March 25, 2011
Inadequate Diet Can Lead To Anemia In Postmenopausal Women
Important new findings in the Journal of the American Dietetic Association
A new study published in the April 2011 issue of the Journal of the American Dietetic Association indicates that inadequate nutrition is linked to a greater risk of anemia in postmenopausal women.
Using data from 72,833 women in the Observational Cohort of the Women's Health Initiative (WHI-OS), researchers found that deficiencies in more than a single nutrient were associated with a 21% greater risk of persistent anemia while three deficiencies resulted in a 44% increase in risk for persistent anemia. Inadequate intakes of multiple anemia-associated nutrients were less frequent in non-Hispanic whites (7.4%) than other race/ethnic groups (15.2% of Native Americans/Alaskans, 14.6% Asian/Pacific Islanders, 15.3% of African Americans and 16.3% of Hispanic/Latinos reported all three nutrient inadequacies). Women with anemia reported lower intakes of energy, protein, folate, vitamin B12, iron, vitamin C and red meat. In fact, inadequate intake of dietary iron, vitamin B12 and folate were each associated with approximately 10% to 20% elevated risk for incident anemia among WHI-OS study participants and the odds increased for persistent anemia to 21%. Age, body mass index and smoking were also associated with anemia.
According to the authors, the WHI study represents one of the most comprehensive sources of diet, health and general information ever collected in the U.S., including data over a 9-year period. Dietary intake data were collected using a Food Frequency Questionnaire (FFQ), while not precise in terms of nutrient exposure, can be completed independently by study participants with minimal instruction. The FFQ estimates intake of over 85 nutrients.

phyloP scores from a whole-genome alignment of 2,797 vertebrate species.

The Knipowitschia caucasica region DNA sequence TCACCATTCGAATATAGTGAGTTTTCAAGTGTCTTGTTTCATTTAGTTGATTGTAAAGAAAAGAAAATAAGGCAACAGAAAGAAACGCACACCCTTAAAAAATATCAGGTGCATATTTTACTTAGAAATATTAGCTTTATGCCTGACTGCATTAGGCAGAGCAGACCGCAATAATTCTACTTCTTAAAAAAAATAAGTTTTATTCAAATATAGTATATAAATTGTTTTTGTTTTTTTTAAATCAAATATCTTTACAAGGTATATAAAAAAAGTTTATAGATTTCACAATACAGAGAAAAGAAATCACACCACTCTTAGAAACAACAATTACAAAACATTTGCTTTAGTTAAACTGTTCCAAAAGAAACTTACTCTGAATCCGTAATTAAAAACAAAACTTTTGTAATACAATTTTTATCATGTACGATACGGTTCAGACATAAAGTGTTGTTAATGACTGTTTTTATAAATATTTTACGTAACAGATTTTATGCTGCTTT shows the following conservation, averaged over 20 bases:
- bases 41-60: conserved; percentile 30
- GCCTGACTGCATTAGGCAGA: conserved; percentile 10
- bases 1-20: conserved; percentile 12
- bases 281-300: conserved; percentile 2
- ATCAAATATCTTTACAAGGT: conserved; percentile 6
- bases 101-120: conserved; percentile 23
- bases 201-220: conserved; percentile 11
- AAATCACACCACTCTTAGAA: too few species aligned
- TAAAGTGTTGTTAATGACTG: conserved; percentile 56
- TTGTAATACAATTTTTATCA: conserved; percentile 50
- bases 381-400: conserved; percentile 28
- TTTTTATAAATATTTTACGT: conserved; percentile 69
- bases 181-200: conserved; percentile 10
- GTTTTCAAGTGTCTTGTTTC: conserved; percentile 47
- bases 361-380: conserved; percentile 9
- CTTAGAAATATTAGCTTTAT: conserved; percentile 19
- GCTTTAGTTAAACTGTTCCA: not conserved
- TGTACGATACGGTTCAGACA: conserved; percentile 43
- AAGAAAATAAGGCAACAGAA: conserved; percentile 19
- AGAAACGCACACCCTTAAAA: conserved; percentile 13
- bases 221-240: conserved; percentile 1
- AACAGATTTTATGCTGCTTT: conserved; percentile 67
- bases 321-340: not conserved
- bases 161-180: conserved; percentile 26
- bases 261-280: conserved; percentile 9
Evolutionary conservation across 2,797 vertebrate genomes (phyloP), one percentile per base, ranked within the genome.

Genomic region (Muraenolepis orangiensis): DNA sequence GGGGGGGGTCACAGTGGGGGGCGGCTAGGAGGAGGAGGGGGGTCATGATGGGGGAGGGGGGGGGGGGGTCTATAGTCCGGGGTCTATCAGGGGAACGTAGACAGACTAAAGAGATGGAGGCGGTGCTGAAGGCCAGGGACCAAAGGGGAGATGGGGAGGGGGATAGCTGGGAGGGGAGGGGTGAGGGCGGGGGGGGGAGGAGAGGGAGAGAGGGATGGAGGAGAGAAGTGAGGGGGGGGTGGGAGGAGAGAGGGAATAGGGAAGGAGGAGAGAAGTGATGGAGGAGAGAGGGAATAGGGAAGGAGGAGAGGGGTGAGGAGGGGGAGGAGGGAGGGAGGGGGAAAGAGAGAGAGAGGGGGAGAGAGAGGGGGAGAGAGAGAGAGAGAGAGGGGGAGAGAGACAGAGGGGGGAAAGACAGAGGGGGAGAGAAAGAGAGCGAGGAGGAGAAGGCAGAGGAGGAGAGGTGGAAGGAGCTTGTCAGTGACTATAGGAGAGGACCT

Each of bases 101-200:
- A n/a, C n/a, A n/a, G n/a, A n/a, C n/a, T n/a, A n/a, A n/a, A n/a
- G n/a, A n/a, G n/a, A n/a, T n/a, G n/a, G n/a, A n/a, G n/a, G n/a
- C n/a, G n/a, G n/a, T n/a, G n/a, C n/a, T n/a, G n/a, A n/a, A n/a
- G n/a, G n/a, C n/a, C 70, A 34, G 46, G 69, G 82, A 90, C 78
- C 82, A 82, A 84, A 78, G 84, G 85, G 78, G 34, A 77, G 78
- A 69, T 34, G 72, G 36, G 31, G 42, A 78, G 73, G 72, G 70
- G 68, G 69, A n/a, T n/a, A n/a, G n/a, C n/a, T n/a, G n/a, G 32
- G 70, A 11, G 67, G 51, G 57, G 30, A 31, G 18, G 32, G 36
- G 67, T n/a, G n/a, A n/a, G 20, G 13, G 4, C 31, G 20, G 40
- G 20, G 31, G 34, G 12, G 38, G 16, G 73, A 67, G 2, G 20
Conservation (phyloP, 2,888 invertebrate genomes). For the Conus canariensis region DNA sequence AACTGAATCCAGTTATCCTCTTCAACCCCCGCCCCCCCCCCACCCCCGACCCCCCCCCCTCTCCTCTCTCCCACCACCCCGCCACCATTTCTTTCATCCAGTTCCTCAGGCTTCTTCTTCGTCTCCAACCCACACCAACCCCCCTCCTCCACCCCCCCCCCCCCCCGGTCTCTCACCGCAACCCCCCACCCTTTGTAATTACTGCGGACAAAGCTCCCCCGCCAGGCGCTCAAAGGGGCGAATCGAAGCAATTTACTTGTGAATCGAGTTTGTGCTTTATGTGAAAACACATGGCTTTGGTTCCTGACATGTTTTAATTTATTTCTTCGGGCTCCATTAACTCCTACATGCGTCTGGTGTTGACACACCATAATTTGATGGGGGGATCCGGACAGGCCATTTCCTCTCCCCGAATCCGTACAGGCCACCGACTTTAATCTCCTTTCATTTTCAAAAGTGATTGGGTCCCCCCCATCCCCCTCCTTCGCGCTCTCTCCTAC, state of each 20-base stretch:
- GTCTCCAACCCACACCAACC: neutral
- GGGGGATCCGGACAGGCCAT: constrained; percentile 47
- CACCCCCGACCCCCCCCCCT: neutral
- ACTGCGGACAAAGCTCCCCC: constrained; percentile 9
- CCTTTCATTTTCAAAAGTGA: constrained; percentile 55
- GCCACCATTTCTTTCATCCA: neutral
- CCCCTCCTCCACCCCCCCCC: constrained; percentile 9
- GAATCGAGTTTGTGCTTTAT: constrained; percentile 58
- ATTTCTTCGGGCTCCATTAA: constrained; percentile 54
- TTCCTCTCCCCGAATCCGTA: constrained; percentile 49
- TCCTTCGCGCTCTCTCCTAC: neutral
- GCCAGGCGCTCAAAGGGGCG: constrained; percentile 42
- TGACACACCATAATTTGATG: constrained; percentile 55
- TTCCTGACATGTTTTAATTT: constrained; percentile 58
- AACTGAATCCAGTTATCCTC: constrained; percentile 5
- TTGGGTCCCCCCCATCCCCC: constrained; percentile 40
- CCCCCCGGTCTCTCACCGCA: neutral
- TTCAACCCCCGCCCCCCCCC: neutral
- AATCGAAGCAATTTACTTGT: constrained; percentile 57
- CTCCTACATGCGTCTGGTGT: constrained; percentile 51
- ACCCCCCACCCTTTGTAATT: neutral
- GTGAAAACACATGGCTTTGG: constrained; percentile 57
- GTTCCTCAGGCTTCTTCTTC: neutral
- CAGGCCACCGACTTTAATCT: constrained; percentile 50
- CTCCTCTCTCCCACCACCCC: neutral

The authors conclude that, "Efforts to identify anemia that may be responsive to modifiable factors such as diet to improve health outcomes are needed. Additional efforts to regularly evaluate postmenopausal women for anemia should be considered and should be accompanied by an assessment of dietary intake to determine adequacy of intake of anemia-associated nutrients including iron, vitamin B12 and folate. While the type of anemia is often designated by a more comprehensive biochemical assessment than hemoglobin alone, nutritional therapy to improve overall nutrient-density and quality of the diet should also be a clinical focus."
In an accompanying editorial, Lisa Tussing-Humphreys, PhD, RD, Research Nutritionist, U.S. Department of Agriculture-Agricultural Research Service, Baton Rouge, and Carol Braunschweig, PhD, RD, Assistant Professor, Department of Kinesiology and Nutrition, University of Illinois, Chicago, comment that "the study by Thomson and colleagues extends the literature by providing one of the largest prospective assessments of diet and anemia in US postmenopausal women." They acknowledge that anemia in older individuals is frequently linked to non-nutritional causes. Data required to interpret and classify the type of anemia and evaluate non-diet-related factors associated with anemia were not assessed in all women enrolled in the WHI-OS cohort, as acknowledged by Thomson and colleagues, and therefore not evaluated or reported. In addition Tussing-Humphreys and Braunschweig discuss the varieties of anemias common in the elderly, including anemia of chronic disease (ACD), and expand on the dietary and non-dietary factors that raise anemia risk.
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